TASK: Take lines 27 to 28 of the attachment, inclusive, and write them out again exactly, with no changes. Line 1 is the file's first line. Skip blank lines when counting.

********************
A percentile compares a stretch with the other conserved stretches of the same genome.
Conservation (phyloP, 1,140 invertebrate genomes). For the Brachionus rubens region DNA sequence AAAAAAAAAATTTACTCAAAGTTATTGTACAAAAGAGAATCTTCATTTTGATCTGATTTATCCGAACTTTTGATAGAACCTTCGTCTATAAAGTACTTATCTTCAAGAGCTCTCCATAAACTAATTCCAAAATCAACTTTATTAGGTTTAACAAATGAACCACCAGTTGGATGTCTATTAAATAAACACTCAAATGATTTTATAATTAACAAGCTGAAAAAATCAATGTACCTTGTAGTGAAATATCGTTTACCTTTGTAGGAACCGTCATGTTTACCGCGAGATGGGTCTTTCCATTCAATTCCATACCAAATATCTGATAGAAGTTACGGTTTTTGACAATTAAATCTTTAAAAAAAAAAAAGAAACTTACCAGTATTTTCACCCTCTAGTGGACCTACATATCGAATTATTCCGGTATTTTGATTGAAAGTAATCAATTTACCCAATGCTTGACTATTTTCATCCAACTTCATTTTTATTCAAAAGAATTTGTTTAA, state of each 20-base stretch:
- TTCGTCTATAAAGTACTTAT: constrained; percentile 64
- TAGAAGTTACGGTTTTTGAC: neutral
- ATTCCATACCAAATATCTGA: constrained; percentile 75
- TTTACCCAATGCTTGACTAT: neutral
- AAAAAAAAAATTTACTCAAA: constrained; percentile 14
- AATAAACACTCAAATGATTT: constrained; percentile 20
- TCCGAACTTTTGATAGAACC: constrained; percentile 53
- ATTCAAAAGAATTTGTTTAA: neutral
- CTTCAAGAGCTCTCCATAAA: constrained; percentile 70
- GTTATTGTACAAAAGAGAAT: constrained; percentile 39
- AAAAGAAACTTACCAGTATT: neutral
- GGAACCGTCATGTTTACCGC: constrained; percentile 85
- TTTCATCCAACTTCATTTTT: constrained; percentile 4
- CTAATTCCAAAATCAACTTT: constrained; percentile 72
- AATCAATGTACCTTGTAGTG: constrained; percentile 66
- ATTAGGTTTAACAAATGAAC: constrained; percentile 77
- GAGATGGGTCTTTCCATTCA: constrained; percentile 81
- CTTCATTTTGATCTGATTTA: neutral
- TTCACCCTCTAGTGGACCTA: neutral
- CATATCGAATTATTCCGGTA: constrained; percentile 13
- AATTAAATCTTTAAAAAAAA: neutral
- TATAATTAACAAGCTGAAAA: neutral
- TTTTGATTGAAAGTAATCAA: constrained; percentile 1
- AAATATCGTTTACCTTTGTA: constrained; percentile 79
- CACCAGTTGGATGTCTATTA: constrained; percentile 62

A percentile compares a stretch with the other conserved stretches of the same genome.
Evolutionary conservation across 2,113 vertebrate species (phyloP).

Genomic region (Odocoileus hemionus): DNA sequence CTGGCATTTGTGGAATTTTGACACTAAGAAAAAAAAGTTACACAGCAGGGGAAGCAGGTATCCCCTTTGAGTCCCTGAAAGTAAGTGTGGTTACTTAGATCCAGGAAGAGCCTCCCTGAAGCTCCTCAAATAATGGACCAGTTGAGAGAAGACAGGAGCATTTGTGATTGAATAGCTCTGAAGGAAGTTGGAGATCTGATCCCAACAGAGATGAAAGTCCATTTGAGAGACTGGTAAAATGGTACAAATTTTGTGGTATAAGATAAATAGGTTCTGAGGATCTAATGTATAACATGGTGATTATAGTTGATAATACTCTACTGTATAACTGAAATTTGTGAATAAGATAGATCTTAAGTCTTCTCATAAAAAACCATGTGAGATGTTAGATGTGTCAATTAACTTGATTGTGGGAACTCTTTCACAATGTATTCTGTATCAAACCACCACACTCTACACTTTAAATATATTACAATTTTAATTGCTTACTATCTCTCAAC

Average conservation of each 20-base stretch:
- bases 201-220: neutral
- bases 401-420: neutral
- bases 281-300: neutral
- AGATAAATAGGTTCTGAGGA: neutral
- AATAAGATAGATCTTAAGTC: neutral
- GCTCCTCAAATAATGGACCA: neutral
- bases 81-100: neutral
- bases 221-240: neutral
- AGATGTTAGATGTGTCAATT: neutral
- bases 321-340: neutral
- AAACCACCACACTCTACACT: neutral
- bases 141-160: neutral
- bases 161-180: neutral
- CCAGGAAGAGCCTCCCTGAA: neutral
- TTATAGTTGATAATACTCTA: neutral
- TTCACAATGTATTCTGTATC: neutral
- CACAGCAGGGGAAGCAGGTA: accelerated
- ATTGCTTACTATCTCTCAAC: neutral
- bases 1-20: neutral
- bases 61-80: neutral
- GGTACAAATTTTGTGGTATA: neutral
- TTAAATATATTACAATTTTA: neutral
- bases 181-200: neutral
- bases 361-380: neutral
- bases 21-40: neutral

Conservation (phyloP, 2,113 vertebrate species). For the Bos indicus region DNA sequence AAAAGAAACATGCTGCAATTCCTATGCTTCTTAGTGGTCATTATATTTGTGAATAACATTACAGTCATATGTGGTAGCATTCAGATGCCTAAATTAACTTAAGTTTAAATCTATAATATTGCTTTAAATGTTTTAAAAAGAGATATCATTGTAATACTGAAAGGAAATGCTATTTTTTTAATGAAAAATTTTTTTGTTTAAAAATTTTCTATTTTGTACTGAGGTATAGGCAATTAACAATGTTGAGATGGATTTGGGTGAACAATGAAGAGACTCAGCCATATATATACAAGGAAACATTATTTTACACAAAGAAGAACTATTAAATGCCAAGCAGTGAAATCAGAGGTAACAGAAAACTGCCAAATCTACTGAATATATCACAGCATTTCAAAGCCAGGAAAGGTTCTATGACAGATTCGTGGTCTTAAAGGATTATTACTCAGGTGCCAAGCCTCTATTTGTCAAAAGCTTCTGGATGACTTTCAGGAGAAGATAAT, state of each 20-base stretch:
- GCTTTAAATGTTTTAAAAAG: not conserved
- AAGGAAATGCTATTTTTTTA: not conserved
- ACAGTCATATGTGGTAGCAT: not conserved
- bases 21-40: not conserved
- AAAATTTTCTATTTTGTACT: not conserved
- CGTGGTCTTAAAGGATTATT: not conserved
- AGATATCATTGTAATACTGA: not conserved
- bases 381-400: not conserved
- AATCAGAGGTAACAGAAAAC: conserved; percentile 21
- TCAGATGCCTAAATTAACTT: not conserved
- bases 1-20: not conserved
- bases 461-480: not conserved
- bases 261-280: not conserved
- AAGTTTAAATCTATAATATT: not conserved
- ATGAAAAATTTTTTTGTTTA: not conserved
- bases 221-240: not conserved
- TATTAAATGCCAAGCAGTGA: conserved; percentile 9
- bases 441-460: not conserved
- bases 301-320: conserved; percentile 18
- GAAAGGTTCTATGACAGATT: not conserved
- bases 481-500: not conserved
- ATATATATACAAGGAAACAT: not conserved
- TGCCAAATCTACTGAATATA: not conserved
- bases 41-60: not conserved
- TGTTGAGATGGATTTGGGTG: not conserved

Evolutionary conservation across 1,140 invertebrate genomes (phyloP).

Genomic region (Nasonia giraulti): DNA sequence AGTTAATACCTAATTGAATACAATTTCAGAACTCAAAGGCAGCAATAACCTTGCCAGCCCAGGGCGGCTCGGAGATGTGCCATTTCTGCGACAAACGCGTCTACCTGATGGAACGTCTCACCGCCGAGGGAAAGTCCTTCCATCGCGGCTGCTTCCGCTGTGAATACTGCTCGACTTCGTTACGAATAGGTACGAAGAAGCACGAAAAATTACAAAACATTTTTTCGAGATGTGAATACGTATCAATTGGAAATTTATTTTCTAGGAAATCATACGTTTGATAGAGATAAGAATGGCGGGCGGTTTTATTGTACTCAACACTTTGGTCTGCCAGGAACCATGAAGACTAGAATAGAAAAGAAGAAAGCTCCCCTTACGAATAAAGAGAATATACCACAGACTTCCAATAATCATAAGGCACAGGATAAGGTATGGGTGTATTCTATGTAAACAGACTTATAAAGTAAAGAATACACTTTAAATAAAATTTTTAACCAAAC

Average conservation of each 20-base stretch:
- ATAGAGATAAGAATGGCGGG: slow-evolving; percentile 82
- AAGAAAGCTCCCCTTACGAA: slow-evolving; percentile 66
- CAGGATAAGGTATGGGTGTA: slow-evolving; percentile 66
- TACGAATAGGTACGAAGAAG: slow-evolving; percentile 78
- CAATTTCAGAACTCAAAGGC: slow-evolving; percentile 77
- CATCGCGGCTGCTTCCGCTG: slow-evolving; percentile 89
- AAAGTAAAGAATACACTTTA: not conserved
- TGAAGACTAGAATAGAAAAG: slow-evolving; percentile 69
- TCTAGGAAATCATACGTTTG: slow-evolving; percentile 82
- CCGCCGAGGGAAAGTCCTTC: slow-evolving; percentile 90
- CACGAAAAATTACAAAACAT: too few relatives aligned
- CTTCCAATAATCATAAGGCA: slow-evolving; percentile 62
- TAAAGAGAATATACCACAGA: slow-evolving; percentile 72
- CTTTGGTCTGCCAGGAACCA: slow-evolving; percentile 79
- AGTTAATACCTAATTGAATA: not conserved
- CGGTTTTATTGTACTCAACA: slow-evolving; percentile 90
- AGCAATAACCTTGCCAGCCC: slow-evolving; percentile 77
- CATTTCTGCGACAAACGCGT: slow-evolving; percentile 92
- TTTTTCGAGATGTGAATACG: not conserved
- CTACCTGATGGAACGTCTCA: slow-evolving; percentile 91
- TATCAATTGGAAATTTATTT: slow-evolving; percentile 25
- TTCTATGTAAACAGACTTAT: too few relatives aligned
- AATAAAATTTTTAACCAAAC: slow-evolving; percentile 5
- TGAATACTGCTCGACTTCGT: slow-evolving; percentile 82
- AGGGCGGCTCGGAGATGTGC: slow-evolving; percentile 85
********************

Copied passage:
- CACCAGTTGGATGTCTATTA: constrained; percentile 62

A percentile compares a stretch with the other conserved stretches of the same genome.